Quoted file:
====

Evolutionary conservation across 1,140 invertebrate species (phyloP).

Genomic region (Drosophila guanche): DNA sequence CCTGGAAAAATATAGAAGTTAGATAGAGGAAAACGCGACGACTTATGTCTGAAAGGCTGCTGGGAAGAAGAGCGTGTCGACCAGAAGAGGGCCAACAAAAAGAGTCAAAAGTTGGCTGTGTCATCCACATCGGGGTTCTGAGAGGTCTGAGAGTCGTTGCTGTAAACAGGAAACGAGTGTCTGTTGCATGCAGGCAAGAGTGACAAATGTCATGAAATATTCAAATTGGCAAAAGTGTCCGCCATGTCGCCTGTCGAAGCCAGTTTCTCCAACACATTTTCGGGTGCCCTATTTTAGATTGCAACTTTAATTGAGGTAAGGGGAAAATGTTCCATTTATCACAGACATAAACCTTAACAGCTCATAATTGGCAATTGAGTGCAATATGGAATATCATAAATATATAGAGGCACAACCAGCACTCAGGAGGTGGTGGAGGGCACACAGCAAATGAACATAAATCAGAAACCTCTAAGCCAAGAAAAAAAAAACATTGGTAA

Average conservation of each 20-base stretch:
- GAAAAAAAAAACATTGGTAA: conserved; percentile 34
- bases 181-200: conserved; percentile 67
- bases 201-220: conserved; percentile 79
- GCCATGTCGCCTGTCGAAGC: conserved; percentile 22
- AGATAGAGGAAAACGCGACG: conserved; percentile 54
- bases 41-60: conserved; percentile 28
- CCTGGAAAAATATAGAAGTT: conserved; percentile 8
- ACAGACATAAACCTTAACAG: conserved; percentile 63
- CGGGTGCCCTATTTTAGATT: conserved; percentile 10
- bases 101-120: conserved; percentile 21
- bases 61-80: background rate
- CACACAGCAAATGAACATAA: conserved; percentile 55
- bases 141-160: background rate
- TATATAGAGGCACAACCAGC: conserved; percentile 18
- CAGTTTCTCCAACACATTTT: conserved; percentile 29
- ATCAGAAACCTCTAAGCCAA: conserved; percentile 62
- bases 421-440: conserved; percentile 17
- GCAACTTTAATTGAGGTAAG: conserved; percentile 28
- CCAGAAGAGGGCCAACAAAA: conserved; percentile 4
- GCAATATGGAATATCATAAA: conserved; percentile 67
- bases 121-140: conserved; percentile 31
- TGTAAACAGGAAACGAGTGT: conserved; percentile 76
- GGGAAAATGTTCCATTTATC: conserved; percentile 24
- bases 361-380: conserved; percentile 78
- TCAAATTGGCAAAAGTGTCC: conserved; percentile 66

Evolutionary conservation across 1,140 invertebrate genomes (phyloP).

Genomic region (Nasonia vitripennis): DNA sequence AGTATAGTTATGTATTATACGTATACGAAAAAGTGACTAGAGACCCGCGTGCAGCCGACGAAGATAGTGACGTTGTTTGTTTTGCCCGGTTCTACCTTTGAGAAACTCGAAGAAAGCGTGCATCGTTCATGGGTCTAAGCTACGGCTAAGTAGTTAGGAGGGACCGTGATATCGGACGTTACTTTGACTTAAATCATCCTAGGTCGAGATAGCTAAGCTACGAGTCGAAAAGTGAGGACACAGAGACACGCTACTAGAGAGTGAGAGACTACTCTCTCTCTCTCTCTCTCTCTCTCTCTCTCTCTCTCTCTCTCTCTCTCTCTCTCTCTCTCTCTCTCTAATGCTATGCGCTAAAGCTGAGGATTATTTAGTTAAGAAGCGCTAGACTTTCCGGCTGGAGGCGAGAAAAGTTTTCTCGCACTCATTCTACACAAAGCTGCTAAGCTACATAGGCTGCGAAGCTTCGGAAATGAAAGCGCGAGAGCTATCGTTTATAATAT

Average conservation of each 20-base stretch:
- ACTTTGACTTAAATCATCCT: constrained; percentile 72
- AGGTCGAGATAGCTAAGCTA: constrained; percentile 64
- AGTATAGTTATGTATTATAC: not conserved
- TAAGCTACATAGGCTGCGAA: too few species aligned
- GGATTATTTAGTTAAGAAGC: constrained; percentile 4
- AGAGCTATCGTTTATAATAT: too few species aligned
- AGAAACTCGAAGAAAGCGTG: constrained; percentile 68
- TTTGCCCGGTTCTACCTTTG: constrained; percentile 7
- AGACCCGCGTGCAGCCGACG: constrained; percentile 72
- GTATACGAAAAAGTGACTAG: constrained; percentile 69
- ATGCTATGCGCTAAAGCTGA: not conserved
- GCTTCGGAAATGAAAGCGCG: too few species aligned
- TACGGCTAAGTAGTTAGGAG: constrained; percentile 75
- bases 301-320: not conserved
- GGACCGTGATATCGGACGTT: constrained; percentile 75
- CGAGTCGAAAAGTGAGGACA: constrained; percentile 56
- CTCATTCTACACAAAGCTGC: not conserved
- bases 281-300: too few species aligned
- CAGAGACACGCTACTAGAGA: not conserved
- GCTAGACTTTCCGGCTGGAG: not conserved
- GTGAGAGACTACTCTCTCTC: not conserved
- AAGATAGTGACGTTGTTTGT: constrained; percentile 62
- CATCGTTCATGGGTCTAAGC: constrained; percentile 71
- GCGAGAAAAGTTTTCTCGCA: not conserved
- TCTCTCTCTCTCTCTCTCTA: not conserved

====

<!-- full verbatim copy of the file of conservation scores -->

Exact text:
Evolutionary conservation across 1,140 invertebrate species (phyloP).

Genomic region (Drosophila guanche): DNA sequence CCTGGAAAAATATAGAAGTTAGATAGAGGAAAACGCGACGACTTATGTCTGAAAGGCTGCTGGGAAGAAGAGCGTGTCGACCAGAAGAGGGCCAACAAAAAGAGTCAAAAGTTGGCTGTGTCATCCACATCGGGGTTCTGAGAGGTCTGAGAGTCGTTGCTGTAAACAGGAAACGAGTGTCTGTTGCATGCAGGCAAGAGTGACAAATGTCATGAAATATTCAAATTGGCAAAAGTGTCCGCCATGTCGCCTGTCGAAGCCAGTTTCTCCAACACATTTTCGGGTGCCCTATTTTAGATTGCAACTTTAATTGAGGTAAGGGGAAAATGTTCCATTTATCACAGACATAAACCTTAACAGCTCATAATTGGCAATTGAGTGCAATATGGAATATCATAAATATATAGAGGCACAACCAGCACTCAGGAGGTGGTGGAGGGCACACAGCAAATGAACATAAATCAGAAACCTCTAAGCCAAGAAAAAAAAAACATTGGTAA

Average conservation of each 20-base stretch:
- GAAAAAAAAAACATTGGTAA: conserved; percentile 34
- bases 181-200: conserved; percentile 67
- bases 201-220: conserved; percentile 79
- GCCATGTCGCCTGTCGAAGC: conserved; percentile 22
- AGATAGAGGAAAACGCGACG: conserved; percentile 54
- bases 41-60: conserved; percentile 28
- CCTGGAAAAATATAGAAGTT: conserved; percentile 8
- ACAGACATAAACCTTAACAG: conserved; percentile 63
- CGGGTGCCCTATTTTAGATT: conserved; percentile 10
- bases 101-120: conserved; percentile 21
- bases 61-80: background rate
- CACACAGCAAATGAACATAA: conserved; percentile 55
- bases 141-160: background rate
- TATATAGAGGCACAACCAGC: conserved; percentile 18
- CAGTTTCTCCAACACATTTT: conserved; percentile 29
- ATCAGAAACCTCTAAGCCAA: conserved; percentile 62
- bases 421-440: conserved; percentile 17
- GCAACTTTAATTGAGGTAAG: conserved; percentile 28
- CCAGAAGAGGGCCAACAAAA: conserved; percentile 4
- GCAATATGGAATATCATAAA: conserved; percentile 67
- bases 121-140: conserved; percentile 31
- TGTAAACAGGAAACGAGTGT: conserved; percentile 76
- GGGAAAATGTTCCATTTATC: conserved; percentile 24
- bases 361-380: conserved; percentile 78
- TCAAATTGGCAAAAGTGTCC: conserved; percentile 66

Evolutionary conservation across 1,140 invertebrate genomes (phyloP).

Genomic region (Nasonia vitripennis): DNA sequence AGTATAGTTATGTATTATACGTATACGAAAAAGTGACTAGAGACCCGCGTGCAGCCGACGAAGATAGTGACGTTGTTTGTTTTGCCCGGTTCTACCTTTGAGAAACTCGAAGAAAGCGTGCATCGTTCATGGGTCTAAGCTACGGCTAAGTAGTTAGGAGGGACCGTGATATCGGACGTTACTTTGACTTAAATCATCCTAGGTCGAGATAGCTAAGCTACGAGTCGAAAAGTGAGGACACAGAGACACGCTACTAGAGAGTGAGAGACTACTCTCTCTCTCTCTCTCTCTCTCTCTCTCTCTCTCTCTCTCTCTCTCTCTCTCTCTCTCTCTCTCTCTAATGCTATGCGCTAAAGCTGAGGATTATTTAGTTAAGAAGCGCTAGACTTTCCGGCTGGAGGCGAGAAAAGTTTTCTCGCACTCATTCTACACAAAGCTGCTAAGCTACATAGGCTGCGAAGCTTCGGAAATGAAAGCGCGAGAGCTATCGTTTATAATAT

Average conservation of each 20-base stretch:
- ACTTTGACTTAAATCATCCT: constrained; percentile 72
- AGGTCGAGATAGCTAAGCTA: constrained; percentile 64
- AGTATAGTTATGTATTATAC: not conserved
- TAAGCTACATAGGCTGCGAA: too few species aligned
- GGATTATTTAGTTAAGAAGC: constrained; percentile 4
- AGAGCTATCGTTTATAATAT: too few species aligned
- AGAAACTCGAAGAAAGCGTG: constrained; percentile 68
- TTTGCCCGGTTCTACCTTTG: constrained; percentile 7
- AGACCCGCGTGCAGCCGACG: constrained; percentile 72
- GTATACGAAAAAGTGACTAG: constrained; percentile 69
- ATGCTATGCGCTAAAGCTGA: not conserved
- GCTTCGGAAATGAAAGCGCG: too few species aligned
- TACGGCTAAGTAGTTAGGAG: constrained; percentile 75
- bases 301-320: not conserved
- GGACCGTGATATCGGACGTT: constrained; percentile 75
- CGAGTCGAAAAGTGAGGACA: constrained; percentile 56
- CTCATTCTACACAAAGCTGC: not conserved
- bases 281-300: too few species aligned
- CAGAGACACGCTACTAGAGA: not conserved
- GCTAGACTTTCCGGCTGGAG: not conserved
- GTGAGAGACTACTCTCTCTC: not conserved
- AAGATAGTGACGTTGTTTGT: constrained; percentile 62
- CATCGTTCATGGGTCTAAGC: constrained; percentile 71
- GCGAGAAAAGTTTTCTCGCA: not conserved
- TCTCTCTCTCTCTCTCTCTA: not conserved